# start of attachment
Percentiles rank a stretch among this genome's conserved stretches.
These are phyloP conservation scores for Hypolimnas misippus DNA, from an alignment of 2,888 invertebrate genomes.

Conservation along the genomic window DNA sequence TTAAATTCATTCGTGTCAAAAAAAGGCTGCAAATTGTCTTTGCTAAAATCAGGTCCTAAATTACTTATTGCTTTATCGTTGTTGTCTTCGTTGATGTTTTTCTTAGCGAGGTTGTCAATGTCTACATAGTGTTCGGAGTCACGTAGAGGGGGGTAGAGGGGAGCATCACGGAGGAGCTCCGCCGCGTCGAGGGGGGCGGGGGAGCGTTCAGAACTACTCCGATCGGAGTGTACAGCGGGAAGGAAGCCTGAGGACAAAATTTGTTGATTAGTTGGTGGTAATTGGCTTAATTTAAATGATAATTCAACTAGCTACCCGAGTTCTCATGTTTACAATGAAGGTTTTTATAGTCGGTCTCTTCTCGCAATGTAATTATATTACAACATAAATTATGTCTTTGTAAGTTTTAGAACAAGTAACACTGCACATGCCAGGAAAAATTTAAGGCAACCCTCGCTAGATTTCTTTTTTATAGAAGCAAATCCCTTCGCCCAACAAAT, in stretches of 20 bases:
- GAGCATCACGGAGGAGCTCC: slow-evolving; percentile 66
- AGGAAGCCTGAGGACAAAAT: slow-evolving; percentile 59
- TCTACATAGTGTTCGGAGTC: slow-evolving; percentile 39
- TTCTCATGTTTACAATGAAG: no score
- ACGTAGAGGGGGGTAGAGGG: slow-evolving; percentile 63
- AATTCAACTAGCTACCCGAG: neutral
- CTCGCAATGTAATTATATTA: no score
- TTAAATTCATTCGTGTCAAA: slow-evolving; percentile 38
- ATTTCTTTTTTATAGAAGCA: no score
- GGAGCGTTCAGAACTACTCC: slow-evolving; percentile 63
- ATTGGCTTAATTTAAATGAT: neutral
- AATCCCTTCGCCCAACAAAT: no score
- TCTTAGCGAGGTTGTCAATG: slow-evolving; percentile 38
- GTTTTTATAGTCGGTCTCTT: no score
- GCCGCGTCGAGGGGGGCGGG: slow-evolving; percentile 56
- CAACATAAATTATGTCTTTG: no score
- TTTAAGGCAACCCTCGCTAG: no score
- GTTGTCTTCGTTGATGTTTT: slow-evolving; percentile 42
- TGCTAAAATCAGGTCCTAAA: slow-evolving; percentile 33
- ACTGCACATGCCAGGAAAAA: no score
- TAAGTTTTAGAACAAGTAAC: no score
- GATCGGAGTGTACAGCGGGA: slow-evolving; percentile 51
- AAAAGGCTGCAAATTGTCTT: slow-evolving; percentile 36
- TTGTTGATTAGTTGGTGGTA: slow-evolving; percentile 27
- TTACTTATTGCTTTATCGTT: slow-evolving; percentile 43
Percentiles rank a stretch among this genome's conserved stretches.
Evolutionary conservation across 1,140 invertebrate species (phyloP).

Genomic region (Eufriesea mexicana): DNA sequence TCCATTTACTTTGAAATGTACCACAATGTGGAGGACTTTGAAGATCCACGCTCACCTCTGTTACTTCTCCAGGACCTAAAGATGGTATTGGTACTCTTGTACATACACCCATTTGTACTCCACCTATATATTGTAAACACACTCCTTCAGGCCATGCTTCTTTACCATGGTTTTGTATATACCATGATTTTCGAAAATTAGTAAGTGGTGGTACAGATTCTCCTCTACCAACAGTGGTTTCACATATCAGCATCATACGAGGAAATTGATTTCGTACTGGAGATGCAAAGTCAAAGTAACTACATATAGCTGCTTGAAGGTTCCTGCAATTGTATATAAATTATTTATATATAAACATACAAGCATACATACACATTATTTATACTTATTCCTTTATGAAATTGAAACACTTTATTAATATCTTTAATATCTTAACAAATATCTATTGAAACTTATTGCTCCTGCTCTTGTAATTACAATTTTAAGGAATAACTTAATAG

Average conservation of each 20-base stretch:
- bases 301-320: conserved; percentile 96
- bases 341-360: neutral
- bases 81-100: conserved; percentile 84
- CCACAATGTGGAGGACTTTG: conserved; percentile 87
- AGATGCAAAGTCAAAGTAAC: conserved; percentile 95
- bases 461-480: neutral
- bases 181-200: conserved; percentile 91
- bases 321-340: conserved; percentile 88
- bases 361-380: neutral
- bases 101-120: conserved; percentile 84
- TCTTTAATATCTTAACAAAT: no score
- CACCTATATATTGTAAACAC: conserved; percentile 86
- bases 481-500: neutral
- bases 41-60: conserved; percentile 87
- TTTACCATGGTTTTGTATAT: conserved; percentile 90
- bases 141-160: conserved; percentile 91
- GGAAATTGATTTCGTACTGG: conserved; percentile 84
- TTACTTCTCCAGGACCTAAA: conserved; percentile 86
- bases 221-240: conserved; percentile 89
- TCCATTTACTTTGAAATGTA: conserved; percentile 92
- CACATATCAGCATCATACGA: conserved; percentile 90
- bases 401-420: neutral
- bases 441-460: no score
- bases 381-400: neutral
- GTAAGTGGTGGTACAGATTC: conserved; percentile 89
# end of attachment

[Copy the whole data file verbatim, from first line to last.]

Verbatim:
Percentiles rank a stretch among this genome's conserved stretches.
These are phyloP conservation scores for Hypolimnas misippus DNA, from an alignment of 2,888 invertebrate genomes.

Conservation along the genomic window DNA sequence TTAAATTCATTCGTGTCAAAAAAAGGCTGCAAATTGTCTTTGCTAAAATCAGGTCCTAAATTACTTATTGCTTTATCGTTGTTGTCTTCGTTGATGTTTTTCTTAGCGAGGTTGTCAATGTCTACATAGTGTTCGGAGTCACGTAGAGGGGGGTAGAGGGGAGCATCACGGAGGAGCTCCGCCGCGTCGAGGGGGGCGGGGGAGCGTTCAGAACTACTCCGATCGGAGTGTACAGCGGGAAGGAAGCCTGAGGACAAAATTTGTTGATTAGTTGGTGGTAATTGGCTTAATTTAAATGATAATTCAACTAGCTACCCGAGTTCTCATGTTTACAATGAAGGTTTTTATAGTCGGTCTCTTCTCGCAATGTAATTATATTACAACATAAATTATGTCTTTGTAAGTTTTAGAACAAGTAACACTGCACATGCCAGGAAAAATTTAAGGCAACCCTCGCTAGATTTCTTTTTTATAGAAGCAAATCCCTTCGCCCAACAAAT, in stretches of 20 bases:
- GAGCATCACGGAGGAGCTCC: slow-evolving; percentile 66
- AGGAAGCCTGAGGACAAAAT: slow-evolving; percentile 59
- TCTACATAGTGTTCGGAGTC: slow-evolving; percentile 39
- TTCTCATGTTTACAATGAAG: no score
- ACGTAGAGGGGGGTAGAGGG: slow-evolving; percentile 63
- AATTCAACTAGCTACCCGAG: neutral
- CTCGCAATGTAATTATATTA: no score
- TTAAATTCATTCGTGTCAAA: slow-evolving; percentile 38
- ATTTCTTTTTTATAGAAGCA: no score
- GGAGCGTTCAGAACTACTCC: slow-evolving; percentile 63
- ATTGGCTTAATTTAAATGAT: neutral
- AATCCCTTCGCCCAACAAAT: no score
- TCTTAGCGAGGTTGTCAATG: slow-evolving; percentile 38
- GTTTTTATAGTCGGTCTCTT: no score
- GCCGCGTCGAGGGGGGCGGG: slow-evolving; percentile 56
- CAACATAAATTATGTCTTTG: no score
- TTTAAGGCAACCCTCGCTAG: no score
- GTTGTCTTCGTTGATGTTTT: slow-evolving; percentile 42
- TGCTAAAATCAGGTCCTAAA: slow-evolving; percentile 33
- ACTGCACATGCCAGGAAAAA: no score
- TAAGTTTTAGAACAAGTAAC: no score
- GATCGGAGTGTACAGCGGGA: slow-evolving; percentile 51
- AAAAGGCTGCAAATTGTCTT: slow-evolving; percentile 36
- TTGTTGATTAGTTGGTGGTA: slow-evolving; percentile 27
- TTACTTATTGCTTTATCGTT: slow-evolving; percentile 43
Percentiles rank a stretch among this genome's conserved stretches.
Evolutionary conservation across 1,140 invertebrate species (phyloP).

Genomic region (Eufriesea mexicana): DNA sequence TCCATTTACTTTGAAATGTACCACAATGTGGAGGACTTTGAAGATCCACGCTCACCTCTGTTACTTCTCCAGGACCTAAAGATGGTATTGGTACTCTTGTACATACACCCATTTGTACTCCACCTATATATTGTAAACACACTCCTTCAGGCCATGCTTCTTTACCATGGTTTTGTATATACCATGATTTTCGAAAATTAGTAAGTGGTGGTACAGATTCTCCTCTACCAACAGTGGTTTCACATATCAGCATCATACGAGGAAATTGATTTCGTACTGGAGATGCAAAGTCAAAGTAACTACATATAGCTGCTTGAAGGTTCCTGCAATTGTATATAAATTATTTATATATAAACATACAAGCATACATACACATTATTTATACTTATTCCTTTATGAAATTGAAACACTTTATTAATATCTTTAATATCTTAACAAATATCTATTGAAACTTATTGCTCCTGCTCTTGTAATTACAATTTTAAGGAATAACTTAATAG

Average conservation of each 20-base stretch:
- bases 301-320: conserved; percentile 96
- bases 341-360: neutral
- bases 81-100: conserved; percentile 84
- CCACAATGTGGAGGACTTTG: conserved; percentile 87
- AGATGCAAAGTCAAAGTAAC: conserved; percentile 95
- bases 461-480: neutral
- bases 181-200: conserved; percentile 91
- bases 321-340: conserved; percentile 88
- bases 361-380: neutral
- bases 101-120: conserved; percentile 84
- TCTTTAATATCTTAACAAAT: no score
- CACCTATATATTGTAAACAC: conserved; percentile 86
- bases 481-500: neutral
- bases 41-60: conserved; percentile 87
- TTTACCATGGTTTTGTATAT: conserved; percentile 90
- bases 141-160: conserved; percentile 91
- GGAAATTGATTTCGTACTGG: conserved; percentile 84
- TTACTTCTCCAGGACCTAAA: conserved; percentile 86
- bases 221-240: conserved; percentile 89
- TCCATTTACTTTGAAATGTA: conserved; percentile 92
- CACATATCAGCATCATACGA: conserved; percentile 90
- bases 401-420: neutral
- bases 441-460: no score
- bases 381-400: neutral
- GTAAGTGGTGGTACAGATTC: conserved; percentile 89